I have a pet peeve when it comes to certain habits of my family members. I mean, how hard is it to recognise that the garbage bin is really full when surrounded by a moat of rubbish? And what an incredible mystery it is that at some magical point during the reign of garbage anarchy, an invisible force of order comes to carry the refuse away into oblivion! Heaven forbid that anyone should actually make the decision, all by themselves, that stacking the rubbish as high as a human is possibly not good practise, and choosing to remove it and – now, let’s not get too excited – replacing the bin liner might actually be the appropriate response!
It is so easy to point out people’s faults – especially if you happen to live with them! Anyone we get close to is easy to scrutinize. The trouble is, Jesus intended us to do life with one another, up close and personal, and still be known as people who love one another.
I often reflect on the story of Noah in Genesis 9. He had come through some major life events, building a boat, becoming a zoo keeper and surviving a devastating world-wide flood and now we find him enjoying a little bit too much of the vine resulting in stripping down to his birthday suit in a drunken stupor.
The responses of his sons echo throughout history. Ham discovers his father first, lying bare and exposed inside his tent. This is pretty personal space, but Ham was a son, and, as such, was permitted to be there. The first thing Ham does is to go and report his father’s humiliation to his brothers. His reaction was to expose his father’s short-comings to others.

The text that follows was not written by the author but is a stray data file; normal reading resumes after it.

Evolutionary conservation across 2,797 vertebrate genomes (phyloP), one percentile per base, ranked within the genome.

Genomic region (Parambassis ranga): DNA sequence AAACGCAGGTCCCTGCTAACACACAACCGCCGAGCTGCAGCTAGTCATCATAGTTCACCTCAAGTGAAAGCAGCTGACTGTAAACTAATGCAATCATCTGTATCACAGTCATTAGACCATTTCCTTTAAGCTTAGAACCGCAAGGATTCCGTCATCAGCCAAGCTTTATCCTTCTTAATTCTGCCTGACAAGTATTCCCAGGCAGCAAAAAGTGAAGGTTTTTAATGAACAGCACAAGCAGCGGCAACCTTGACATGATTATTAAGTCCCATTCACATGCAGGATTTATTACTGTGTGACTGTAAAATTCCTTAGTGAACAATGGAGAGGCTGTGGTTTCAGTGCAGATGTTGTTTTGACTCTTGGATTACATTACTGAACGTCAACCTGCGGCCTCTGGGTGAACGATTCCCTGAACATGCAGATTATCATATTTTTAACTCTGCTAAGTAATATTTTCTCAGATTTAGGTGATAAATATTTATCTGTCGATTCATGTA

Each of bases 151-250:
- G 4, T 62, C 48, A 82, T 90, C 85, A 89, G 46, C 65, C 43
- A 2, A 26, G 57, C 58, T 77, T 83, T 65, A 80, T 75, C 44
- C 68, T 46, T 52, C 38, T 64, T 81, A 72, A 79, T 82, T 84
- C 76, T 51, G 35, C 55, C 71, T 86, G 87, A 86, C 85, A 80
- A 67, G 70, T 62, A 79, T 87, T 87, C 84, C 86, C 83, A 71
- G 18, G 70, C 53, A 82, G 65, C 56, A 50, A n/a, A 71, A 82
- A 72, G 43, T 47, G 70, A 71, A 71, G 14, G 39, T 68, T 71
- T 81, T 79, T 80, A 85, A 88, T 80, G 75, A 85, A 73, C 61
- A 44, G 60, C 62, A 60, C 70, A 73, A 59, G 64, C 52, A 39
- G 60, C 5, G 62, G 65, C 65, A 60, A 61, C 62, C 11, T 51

This sharply contrasts to the behaviour of his two brothers, Shem and Japheth. They take a garment and hold it between them, walking backwards into the tent, so as to cover their father and preserve his dignity. Noah’s actions might have been beneath his character and reputation, but these sons had no intention of exposing them. He had fallen short, but Shem and Japheth would not exploit his humanity.
When Noah awakens, he learns of the different responses in his sons. He was gravely disappointed in Ham’s choice to expose and disrespect him and subsequently curses him. But Shem and Japheth he blesses. Ham would become a slave to the others.
This story challenges me so much! I think of all the ways I respond to the shortcomings of others in my world. There is a temptation to focus on the humanity of others and make judgements about them. If I’m to learn from Scripture, I need to make decisions to cover the failures of others.
1 Peter 4:8 tells us,
“Above all, love each other deeply, because love covers over a multitude of sins.”
Now love shouldn’t hide the illegal or ignore the immoral, but when it comes to the daily shortcomings of our lives, it is tremendously life-giving to be surrounded by people who choose to cover me. So, I’m compelled by love to cover others.
I encourage you, girls, choose to cover your husbands. Choose to cover your friends. Choose to cover each other. Let’s create a deep culture of dignity and respect, of graciousness and esteem. This kind of behaviour attracts blessing and favour and truly represents the love of our Heavenly Father who chose to cover us with the blood of Jesus so that none of our shortcomings would be exposed any longer.
I’m off to do some covering of my own – covering the trash before the cat tips it over! Maybe I could teach him how to replace the bin liner…